Typhoon Vongfong strengthened into a Super typhoon on Tuesday, October 7 as NASA's Aqua satellite passed overhead.
On Oct. 7 at 0429 UTC (12:29 a.m. EDT) the Atmospheric Infrared Sounder called AIRS that flies aboard NASA's Aqua satellite captured cloud top temperature data on Super typhoon Vongfong. AIRS data very strong thunderstorms circling Vongfong's clear 27 nautical-mile wide eye. Those cloud top temperatures were colder than -62F/-53C indicating that they were high in the troposphere and capable of generating heavy rainfall. The bands of thunderstorms circling Vongfong appeared symmetric on satellite imagery.
At 11 a.m. EDT on Oct. 7, Vongfong's maximum sustained winds were near 135 knots (155.4 mph/250 kph) making it a strong Category 4 Typhoon on the Saffir-Simpson hurricane scale. Vongfong's center was located near latitude 17.5 north and longitude 133.6 east. That's about 649 nautical miles (747 miles/1,202 km) southeast of Kadena Air Base, Okinawa, Japan. Vongfong is moving toward the west at 11 knots (12.6 mph/ 20.3 kph)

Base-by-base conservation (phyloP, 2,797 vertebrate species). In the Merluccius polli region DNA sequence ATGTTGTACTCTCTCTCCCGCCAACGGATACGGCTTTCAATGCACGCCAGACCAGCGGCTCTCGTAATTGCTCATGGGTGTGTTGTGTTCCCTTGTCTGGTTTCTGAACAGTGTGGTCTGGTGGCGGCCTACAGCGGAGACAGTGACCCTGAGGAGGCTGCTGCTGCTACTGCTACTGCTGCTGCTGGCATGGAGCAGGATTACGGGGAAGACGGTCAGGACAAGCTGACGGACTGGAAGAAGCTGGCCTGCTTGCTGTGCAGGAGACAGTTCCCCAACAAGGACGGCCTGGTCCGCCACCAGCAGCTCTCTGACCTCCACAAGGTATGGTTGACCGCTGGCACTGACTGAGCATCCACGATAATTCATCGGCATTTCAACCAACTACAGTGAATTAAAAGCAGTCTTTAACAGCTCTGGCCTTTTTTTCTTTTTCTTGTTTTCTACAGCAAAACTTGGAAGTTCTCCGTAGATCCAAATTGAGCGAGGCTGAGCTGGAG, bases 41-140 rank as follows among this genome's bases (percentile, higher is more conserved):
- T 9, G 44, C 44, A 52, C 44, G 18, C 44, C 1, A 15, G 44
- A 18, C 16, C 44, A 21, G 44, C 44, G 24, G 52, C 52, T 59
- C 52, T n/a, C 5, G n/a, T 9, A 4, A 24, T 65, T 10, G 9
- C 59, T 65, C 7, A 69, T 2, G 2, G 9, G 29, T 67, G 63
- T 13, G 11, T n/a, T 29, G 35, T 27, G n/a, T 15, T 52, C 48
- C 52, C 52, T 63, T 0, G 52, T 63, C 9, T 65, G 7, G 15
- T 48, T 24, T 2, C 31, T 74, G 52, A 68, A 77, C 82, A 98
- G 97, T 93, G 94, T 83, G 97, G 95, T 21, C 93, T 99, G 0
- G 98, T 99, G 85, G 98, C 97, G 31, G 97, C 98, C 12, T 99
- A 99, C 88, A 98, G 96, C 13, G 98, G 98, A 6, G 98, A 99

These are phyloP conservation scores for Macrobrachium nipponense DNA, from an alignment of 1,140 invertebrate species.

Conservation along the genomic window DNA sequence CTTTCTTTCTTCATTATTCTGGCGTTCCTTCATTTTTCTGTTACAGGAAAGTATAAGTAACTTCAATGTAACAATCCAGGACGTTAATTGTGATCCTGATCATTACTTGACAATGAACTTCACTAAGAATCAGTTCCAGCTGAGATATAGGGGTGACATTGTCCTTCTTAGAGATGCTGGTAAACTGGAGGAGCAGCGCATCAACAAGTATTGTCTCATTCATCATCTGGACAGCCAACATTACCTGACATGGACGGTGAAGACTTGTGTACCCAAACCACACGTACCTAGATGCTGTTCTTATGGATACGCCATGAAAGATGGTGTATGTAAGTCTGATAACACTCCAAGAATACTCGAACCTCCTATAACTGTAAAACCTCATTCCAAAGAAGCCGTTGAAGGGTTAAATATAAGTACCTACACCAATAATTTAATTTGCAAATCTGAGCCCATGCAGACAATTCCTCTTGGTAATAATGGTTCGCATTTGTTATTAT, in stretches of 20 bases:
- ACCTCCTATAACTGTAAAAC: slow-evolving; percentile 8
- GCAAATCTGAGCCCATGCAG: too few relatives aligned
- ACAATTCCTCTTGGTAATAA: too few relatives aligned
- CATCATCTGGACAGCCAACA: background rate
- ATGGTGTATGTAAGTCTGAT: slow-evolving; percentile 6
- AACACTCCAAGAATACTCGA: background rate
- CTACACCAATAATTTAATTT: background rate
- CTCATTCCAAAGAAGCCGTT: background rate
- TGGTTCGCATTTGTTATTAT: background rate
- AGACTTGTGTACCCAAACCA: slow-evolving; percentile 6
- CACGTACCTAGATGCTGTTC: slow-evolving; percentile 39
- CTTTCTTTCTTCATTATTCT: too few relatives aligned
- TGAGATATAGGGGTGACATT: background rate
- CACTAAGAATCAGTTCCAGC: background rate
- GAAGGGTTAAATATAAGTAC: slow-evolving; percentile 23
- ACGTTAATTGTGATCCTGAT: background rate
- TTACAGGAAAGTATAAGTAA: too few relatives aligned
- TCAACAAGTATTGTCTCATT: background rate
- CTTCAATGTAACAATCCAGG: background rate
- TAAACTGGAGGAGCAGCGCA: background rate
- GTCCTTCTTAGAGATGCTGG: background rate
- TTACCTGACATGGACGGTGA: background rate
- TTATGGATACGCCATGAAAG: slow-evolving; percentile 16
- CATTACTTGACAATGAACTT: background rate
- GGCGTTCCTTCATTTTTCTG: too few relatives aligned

Vongfong is creating massive ocean swells with seas to 47 feet (14.3 meters), according to the Joint Typhoon Warning Center (JTWC).
JTWC forecasters expect Vongfong to continue tracking to the west until it runs into a trough or elongated area of low pressure sometime on Oct. 9 that will turn it to the north. By Oct. 12, the JWTC expects the center of Vongfong to be near the Japanese island of Amami Oshima. Kadena Air Base and Amami Oshima should prepare for typhoon conditions.
NASA's Goddard Space Flight Center